7. Tell us about a story you’d like to share with our community related to your experience in classic menswear
When I was 18, I spent the summer with family in Portugal. Each day, my cousins would pick me up at my grandparents’ house in Lisbon to tour around the city. Which I always did in tshirt and shorts. And each time they picked me up, they would snicker or smile at each other. Finally, after a week of this, I confronted them and demanded to know what was so funny. “Grown men don’t wear shorts in the city,” they said. “You look like a little kid.” And from that day forward, I have only worn shorts at the beach or in the backyard. Even when I travel to Havana, I pack mostly trousers. Some people might think this is outdated and uncomfortable. But not only do I find trousers more elegant than shorts, they are also a better option in the heat. As many people around the world who live in hot climates can attest, skin that is covered in airly, lightweight fabrics does better than exposed skin.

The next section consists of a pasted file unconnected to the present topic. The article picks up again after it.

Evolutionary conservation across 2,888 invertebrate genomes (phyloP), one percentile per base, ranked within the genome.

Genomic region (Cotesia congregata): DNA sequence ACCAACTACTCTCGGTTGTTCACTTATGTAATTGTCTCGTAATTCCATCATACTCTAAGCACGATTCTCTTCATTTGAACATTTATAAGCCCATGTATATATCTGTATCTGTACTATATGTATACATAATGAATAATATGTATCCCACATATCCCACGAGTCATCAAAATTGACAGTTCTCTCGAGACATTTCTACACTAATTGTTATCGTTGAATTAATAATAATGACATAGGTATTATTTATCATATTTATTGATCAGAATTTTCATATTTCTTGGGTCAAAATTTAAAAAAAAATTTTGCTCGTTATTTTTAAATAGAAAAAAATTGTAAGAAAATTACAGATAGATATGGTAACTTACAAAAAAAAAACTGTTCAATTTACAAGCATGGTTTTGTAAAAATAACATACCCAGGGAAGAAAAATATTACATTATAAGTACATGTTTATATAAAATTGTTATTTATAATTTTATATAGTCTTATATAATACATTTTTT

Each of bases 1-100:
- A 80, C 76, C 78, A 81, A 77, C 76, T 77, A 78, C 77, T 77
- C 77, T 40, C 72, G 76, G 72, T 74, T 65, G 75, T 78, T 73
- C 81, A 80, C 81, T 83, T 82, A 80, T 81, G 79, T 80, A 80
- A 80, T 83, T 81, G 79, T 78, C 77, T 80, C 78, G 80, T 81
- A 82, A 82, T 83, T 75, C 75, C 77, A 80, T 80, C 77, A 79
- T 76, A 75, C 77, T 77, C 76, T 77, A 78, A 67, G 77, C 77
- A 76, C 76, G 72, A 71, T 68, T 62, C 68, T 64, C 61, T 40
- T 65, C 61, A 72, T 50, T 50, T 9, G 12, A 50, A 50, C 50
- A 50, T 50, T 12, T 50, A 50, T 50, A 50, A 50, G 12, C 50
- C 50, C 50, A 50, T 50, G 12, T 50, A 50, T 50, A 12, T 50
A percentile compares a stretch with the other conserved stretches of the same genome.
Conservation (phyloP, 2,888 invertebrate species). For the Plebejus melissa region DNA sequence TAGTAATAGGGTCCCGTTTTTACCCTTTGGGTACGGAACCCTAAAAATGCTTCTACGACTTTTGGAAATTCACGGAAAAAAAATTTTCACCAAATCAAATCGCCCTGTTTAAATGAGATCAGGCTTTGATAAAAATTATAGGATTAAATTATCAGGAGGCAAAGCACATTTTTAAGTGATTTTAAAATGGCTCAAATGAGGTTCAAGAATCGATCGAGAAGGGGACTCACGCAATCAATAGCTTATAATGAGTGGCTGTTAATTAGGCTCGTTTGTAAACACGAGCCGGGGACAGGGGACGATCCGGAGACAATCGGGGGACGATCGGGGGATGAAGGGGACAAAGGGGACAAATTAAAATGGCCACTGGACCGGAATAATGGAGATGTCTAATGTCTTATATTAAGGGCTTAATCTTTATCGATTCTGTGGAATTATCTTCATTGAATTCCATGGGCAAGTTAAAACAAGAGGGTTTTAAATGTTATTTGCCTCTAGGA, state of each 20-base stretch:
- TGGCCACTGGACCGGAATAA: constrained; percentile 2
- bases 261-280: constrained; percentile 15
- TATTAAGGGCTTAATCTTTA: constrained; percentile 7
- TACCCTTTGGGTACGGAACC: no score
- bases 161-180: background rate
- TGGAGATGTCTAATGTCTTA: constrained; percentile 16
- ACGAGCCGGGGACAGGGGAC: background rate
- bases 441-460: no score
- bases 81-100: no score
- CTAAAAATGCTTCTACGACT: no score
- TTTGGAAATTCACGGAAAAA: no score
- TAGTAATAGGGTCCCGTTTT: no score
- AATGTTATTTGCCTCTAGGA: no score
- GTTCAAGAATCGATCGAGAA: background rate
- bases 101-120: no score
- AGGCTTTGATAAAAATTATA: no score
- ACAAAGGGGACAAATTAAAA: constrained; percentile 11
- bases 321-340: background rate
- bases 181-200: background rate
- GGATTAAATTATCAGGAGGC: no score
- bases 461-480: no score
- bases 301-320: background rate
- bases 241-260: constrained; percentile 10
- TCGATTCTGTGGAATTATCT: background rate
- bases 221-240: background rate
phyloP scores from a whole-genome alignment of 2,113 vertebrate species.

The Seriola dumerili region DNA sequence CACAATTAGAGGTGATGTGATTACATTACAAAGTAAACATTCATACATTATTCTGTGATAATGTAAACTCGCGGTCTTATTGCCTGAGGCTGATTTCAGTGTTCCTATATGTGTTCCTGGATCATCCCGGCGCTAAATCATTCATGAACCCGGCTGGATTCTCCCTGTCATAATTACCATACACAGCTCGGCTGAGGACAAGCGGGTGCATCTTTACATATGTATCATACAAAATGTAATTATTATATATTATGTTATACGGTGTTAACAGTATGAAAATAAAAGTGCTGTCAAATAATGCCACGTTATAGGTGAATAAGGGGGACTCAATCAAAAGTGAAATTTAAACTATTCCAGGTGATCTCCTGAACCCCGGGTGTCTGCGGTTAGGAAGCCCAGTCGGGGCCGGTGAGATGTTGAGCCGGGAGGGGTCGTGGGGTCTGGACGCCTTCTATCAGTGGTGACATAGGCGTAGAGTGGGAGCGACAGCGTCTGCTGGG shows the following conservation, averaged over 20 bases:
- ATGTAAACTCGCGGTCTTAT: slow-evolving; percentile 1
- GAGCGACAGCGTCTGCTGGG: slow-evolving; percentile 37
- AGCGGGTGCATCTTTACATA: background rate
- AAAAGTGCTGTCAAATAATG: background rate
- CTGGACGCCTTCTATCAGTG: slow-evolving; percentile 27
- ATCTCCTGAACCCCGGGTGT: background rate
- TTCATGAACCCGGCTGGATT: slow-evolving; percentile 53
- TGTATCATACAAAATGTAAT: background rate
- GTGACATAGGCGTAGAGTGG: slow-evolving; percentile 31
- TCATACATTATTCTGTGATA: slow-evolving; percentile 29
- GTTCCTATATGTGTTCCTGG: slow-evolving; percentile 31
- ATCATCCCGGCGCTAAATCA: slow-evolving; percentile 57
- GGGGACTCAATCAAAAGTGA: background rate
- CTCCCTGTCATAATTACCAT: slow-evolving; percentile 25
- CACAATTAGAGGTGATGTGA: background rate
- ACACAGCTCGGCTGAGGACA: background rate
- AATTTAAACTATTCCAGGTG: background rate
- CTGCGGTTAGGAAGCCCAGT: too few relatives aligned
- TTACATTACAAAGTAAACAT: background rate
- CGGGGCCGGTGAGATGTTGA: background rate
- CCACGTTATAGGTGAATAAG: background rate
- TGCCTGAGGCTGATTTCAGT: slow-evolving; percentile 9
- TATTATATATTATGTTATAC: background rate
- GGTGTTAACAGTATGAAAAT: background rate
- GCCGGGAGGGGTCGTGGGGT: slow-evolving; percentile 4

8. Anything else you’d like us to know about you?
How about: “You’ve written a book about building a sustainable wardrobe, 10 Garments Every Man Should Own. Is classic menswear automatically more sustainable?”
The answer here is both yes and no. As I mention in the book, someone could easily fill their closets with low quality suits and trousers. The look itself doesn’t mean sustainability. But if you decide to invest in quality, well made garments, then classic styles - that won’t look too dated in a decade or two - seem like the best options. Not to mention that classic menswear tends to give you the opportunity to work with high quality makers. But again, the onus is on you: to find and support craftspeople who are paid fairly and work responsibly.